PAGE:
The US’ Public Company Accounting Oversight Board (PCAOB) has signed a statement of protocol with the China Securities Regulatory Commission and the ministry of Finance of the People’s Republic of China, the first step toward opening access for the PCAOB to inspect and investigate registered public accounting firms headquartered in mainland China and Hong Kong completely, consistent with US law.
The statement of protocol grants the PCAOB complete access in the following ways:
- The PCAOB has sole discretion to select the firms, audit engagements and potential violations it inspects and investigates – without consultation with, nor input from, Chinese authorities.
- Procedures are in place for PCAOB inspectors and investigators to view complete audit work papers with all information included and for the PCAOB to retain information as needed.
- The PCAOB has direct access to interview and take testimony from all personnel associated with the audits the PCAOB inspects or investigates.
PCAOB chair Erica Williams said: “Our dedicated teams of professionals have been preparing for this moment for months, and they are ready to work swiftly, but thoroughly, to carry out our inspections and investigations. Whether our teams are able to complete that work without obstruction will inform the PCAOB’s determinations at the end of this year.”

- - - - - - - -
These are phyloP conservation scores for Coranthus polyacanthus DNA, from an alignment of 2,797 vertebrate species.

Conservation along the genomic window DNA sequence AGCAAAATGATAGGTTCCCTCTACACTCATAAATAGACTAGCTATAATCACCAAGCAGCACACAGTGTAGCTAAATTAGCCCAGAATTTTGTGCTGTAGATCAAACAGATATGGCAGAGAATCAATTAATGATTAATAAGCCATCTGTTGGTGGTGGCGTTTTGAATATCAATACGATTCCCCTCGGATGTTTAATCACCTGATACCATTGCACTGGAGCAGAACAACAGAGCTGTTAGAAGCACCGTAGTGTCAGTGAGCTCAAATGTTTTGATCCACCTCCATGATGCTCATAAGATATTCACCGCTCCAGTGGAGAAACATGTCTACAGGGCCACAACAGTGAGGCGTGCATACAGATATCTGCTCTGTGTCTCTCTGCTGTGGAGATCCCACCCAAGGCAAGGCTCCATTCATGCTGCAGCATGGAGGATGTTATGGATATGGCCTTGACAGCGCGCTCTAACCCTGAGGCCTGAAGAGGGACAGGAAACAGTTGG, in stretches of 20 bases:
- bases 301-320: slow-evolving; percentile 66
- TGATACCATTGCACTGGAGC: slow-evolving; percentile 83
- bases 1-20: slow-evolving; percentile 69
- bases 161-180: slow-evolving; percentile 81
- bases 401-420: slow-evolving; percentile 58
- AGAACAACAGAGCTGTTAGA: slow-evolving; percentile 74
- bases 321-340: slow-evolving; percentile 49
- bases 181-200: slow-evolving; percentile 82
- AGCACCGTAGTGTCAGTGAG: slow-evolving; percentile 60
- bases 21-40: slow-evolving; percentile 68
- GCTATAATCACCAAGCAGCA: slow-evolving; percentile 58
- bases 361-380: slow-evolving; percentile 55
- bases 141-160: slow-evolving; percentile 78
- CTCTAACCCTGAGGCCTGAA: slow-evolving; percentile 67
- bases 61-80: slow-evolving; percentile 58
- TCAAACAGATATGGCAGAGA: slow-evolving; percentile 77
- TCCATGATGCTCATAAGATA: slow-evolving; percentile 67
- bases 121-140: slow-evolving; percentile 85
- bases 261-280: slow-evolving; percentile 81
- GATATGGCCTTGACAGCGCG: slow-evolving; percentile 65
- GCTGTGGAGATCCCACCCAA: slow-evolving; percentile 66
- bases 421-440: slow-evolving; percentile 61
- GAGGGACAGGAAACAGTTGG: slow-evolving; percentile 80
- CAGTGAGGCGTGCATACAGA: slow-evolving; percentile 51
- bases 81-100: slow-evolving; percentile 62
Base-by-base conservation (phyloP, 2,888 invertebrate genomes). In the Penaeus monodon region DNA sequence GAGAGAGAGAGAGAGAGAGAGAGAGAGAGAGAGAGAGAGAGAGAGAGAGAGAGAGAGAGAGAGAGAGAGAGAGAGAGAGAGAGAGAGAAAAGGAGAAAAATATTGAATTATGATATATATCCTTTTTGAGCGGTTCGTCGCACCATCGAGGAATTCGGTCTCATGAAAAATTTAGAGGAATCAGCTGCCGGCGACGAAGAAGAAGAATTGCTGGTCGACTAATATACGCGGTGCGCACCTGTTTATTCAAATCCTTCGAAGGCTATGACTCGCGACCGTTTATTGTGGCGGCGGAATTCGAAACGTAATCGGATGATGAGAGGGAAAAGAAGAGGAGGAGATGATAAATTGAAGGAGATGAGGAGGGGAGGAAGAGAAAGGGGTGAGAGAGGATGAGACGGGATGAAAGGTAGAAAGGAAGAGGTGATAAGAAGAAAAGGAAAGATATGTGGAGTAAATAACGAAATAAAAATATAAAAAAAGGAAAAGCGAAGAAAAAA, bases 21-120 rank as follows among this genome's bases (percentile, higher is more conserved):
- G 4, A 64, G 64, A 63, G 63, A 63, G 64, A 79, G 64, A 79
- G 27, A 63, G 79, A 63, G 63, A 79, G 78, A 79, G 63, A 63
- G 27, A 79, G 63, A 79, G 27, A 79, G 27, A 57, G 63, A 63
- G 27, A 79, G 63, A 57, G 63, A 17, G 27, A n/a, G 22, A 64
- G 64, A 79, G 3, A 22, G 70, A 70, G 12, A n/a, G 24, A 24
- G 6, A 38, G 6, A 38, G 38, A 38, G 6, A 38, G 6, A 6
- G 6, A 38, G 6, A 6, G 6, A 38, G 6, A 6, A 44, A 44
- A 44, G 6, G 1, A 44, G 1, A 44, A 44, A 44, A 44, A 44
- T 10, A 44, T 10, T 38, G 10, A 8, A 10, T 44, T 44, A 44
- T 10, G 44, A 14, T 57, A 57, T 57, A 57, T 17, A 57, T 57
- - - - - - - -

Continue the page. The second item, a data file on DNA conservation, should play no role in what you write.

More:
The PCAOB inspects and investigates registered public accounting firms in more than 50 jurisdictions around the world, consistent with its mandate under the Sarbanes-Oxley Act.
However, for more than a decade, the PCAOB’s access to inspect and investigate registered public accounting firms in mainland China and Hong Kong has been obstructed.
In 2020, the US Congress passed the Holding Foreign Companies Accountable Act (HFCAA). Under the HFCAA, beginning with 2021, after three consecutive years of PCAOB determinations that positions taken by authorities in the People’s Republic of China obstructed the PCAOB’s ability to inspect and investigate registered public accounting firms in mainland China and Hong Kong completely, the companies audited by those firms would be subject to a trading prohibition on U.S. markets.
Such a trading prohibition would be carried out by the Securities and Exchange Commission (SEC) and would apply to companies the SEC identifies as having used registered public accounting firms in mainland China and Hong Kong for three consecutive years.
In 2021, the PCAOB made determinations that the positions taken by People’s Republic of China authorities prevented the PCAOB from inspecting and investigating in mainland China and Hong Kong completely.
The PCAOB is now required to reassess its determinations by the end of 2022.